When the Rickert-Finlay company developed the Westmoreland area, it designated certain parts of the area as the �Business Section.� The boundary of the Business Section is set out in Covenant #2. The block and lot numbers in this Covenant are not the New York City or Nassau County Block and Lot numbers. Rather, they are block and lot numbers from the original Rickert-Finlay (R-F) subdivision plan. The R-F block numbers are shown on the Westmoreland area map. The Business District is outlined in heavy dark lines on the map. It includes all of R-F blocks 1 and 2, and half of R-F block 13. Only the south half of R-F block 13 (facing Northern Boulevard) is in the Business District. The R-F lot numbers are not shown on this map, but are probably included in your deed; the Westmoreland Association can give you more information about the R-F lot numbers.
Can I run a business out of my home?
No � not unless you are located in the Business Section. Covenant #2 prohibits the use of any property outside the Business Section for �any manufacturing or business purpose whatever�. This prohibition includes professional offices (doctors, lawyers, etc.).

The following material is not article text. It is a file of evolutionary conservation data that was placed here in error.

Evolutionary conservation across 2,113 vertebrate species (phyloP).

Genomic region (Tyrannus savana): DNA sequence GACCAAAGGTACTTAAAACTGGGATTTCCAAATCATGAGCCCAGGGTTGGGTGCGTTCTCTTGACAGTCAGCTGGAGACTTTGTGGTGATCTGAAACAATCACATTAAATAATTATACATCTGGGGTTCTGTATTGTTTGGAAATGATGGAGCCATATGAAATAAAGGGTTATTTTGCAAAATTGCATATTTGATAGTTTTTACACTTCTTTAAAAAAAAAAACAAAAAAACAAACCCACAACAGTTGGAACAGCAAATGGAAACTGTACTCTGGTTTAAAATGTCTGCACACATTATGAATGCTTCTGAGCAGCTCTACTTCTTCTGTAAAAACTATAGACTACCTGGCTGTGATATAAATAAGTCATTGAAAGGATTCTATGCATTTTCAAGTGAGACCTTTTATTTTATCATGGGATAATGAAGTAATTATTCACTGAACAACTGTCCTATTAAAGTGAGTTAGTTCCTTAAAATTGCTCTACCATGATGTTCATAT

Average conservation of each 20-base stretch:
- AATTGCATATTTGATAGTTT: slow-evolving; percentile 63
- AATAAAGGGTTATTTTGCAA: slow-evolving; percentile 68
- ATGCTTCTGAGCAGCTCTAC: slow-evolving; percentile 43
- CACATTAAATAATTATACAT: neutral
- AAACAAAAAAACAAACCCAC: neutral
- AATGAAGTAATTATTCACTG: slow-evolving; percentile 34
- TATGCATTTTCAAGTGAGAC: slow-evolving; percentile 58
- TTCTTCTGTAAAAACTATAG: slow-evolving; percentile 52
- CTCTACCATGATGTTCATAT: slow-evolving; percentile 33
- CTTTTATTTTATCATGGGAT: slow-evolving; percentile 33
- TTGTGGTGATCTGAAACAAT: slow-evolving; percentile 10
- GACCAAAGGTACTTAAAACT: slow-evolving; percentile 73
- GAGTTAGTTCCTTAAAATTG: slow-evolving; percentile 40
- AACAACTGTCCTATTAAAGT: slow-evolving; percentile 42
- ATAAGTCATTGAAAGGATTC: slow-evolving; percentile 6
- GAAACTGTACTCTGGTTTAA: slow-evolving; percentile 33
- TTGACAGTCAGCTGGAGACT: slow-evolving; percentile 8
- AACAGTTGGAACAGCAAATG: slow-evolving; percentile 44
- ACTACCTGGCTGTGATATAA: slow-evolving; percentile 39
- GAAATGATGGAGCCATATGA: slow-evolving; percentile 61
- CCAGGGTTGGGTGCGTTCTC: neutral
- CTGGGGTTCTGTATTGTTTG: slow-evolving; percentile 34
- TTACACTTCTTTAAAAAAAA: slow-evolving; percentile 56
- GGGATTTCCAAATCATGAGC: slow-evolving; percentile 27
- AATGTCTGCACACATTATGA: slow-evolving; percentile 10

How many �lots� are needed for a house in the Westmoreland Area?
Covenant #7 gives the answer. The lots referred to in this Covenant are not your New York City or Nassau County tax lots. Rather, they are the lot numbers from the original 1906 Rickert-Finlay (R-F) subdivision. They are probably shown on your deed, and the Westmoreland Association can also provide you with the lot numbers for your property. Most (but by no means all) of the R-F lots were 20 feet wide by 100 feet deep. Each house requires at least two R-F lots; corner properties require at least three R-F lots.
What rules control � the Covenants or the Zoning rules?